iPhone owners get clocked by iOS alarm bug
Macworld senior editor Jon Seff experienced a painful wake-up call this morning—and I’m not speaking metaphorically here. Jon and his wife each use their iPhones as alarm clocks, but today, the Seffs’ iPhone alarm clocks rang out an hour early. If you can imagine.
The bug may be related to a similar issue with Daylight Saving Time (DST) that’s already afflicted iPhone wielders in Australia and New Zealand. In the case of the overly-early risers Down Under, Apple told Lifehacker Australia (official motto: “toss another lifehack on the barbie”) that it had “already developed a fix which will be available to customers in an upcoming software update.” Apparently and unfortunately, though, said fix wasn’t available early (ha!) enough for Jon—and apparently many others like him.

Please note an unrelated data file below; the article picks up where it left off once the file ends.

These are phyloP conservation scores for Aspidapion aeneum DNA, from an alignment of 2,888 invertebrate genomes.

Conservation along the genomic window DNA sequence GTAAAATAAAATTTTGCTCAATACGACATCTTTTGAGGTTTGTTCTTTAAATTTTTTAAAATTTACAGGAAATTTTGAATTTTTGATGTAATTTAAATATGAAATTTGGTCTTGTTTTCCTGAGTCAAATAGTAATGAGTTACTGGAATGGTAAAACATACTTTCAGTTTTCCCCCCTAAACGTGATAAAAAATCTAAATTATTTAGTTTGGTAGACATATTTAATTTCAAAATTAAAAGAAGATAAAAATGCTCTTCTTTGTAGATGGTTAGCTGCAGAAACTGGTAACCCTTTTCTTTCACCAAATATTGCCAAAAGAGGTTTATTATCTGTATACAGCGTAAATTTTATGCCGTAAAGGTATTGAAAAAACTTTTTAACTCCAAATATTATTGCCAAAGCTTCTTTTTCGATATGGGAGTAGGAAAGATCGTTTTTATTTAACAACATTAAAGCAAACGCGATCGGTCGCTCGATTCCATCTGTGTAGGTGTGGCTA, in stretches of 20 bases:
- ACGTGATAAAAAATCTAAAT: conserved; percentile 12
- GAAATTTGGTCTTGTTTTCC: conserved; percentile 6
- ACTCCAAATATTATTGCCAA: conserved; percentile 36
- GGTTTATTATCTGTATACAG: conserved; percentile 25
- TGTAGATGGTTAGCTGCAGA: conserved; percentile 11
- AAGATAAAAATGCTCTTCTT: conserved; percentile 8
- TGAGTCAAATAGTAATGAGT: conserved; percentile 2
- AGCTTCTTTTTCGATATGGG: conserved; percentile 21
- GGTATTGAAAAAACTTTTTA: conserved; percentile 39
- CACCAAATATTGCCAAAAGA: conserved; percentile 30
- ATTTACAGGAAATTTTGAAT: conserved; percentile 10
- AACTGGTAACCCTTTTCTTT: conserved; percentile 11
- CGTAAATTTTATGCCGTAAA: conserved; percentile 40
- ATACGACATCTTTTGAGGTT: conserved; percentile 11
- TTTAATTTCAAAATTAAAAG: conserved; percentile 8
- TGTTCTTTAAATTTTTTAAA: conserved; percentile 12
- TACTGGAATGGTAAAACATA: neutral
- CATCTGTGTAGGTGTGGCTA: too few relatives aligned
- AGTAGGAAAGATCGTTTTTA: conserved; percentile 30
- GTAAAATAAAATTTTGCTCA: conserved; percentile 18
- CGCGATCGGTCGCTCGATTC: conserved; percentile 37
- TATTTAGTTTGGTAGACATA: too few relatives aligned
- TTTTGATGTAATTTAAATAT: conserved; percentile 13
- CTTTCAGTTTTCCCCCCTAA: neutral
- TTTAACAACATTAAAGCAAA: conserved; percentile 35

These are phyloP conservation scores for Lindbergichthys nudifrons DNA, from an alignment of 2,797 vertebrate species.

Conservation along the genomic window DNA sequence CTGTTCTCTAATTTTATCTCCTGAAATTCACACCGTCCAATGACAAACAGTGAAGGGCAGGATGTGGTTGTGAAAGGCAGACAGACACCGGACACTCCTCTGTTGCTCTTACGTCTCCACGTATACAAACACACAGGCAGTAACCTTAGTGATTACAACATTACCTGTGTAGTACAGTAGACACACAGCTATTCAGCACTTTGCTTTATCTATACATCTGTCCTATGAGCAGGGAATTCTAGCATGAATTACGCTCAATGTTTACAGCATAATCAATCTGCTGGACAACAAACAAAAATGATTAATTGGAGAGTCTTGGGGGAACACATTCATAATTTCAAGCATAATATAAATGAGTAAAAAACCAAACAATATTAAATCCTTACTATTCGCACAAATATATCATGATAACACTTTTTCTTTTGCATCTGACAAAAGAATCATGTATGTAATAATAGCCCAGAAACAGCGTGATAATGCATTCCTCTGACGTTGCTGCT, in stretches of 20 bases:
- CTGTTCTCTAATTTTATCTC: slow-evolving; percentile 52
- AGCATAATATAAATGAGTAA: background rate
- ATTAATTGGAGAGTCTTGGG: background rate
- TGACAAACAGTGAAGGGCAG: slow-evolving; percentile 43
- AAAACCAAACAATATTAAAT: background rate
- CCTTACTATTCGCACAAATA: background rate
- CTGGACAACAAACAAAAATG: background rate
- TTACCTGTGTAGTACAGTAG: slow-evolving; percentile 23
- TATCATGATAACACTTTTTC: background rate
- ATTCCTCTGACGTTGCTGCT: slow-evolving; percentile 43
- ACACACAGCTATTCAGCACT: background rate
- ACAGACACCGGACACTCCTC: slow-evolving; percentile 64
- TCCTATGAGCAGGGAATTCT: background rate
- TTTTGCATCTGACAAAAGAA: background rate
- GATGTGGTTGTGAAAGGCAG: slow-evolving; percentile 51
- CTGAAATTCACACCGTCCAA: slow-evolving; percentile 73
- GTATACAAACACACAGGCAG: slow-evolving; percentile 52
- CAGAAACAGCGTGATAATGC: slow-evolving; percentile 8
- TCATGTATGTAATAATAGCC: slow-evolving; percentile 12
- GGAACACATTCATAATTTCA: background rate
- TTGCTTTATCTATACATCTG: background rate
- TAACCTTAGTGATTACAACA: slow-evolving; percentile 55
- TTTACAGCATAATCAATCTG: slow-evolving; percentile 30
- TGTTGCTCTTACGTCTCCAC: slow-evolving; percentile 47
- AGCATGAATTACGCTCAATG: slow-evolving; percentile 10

Across the pond in the United Kingdom, many British chaps experienced the opposite problem: The Telegraph reports that iPhone alarms there rang out an hour late, making many Brits late to work. The British actually call Daylight Saving Time “summer time,” but they also call fries “chips” and chips “crisps,” so they don’t really get a vote.
Clearly, some part of the iOS’s perspective on time zones and daylight savings is skewed. Indeed, the last Sunday in October is the right day to end the U.K.’s summer time, but the iPhone alarm clock apparently didn’t get the memo. In the United States, though, we don’t “fall back” until the first Sunday in November, thanks to a 2007 change to DST rules.
In Mr. Seff’s unfortunate case, then, the Clock app’s bug isn’t just trying to ring in DST a week early, since it seems backwards too—when the clock turns back next week, the alarm should ring an hour later than it would otherwise. If Mr. Seff's Twitter replies are any indication, he's not the only American who got the hour-early treatment Monday morning. But he is the only one who can subtly suggest that I write about it.
A call into Apple for a statement on this alarming alarm issue—a call which I placed very, very early this morning Cupertino time—has not yet been returned.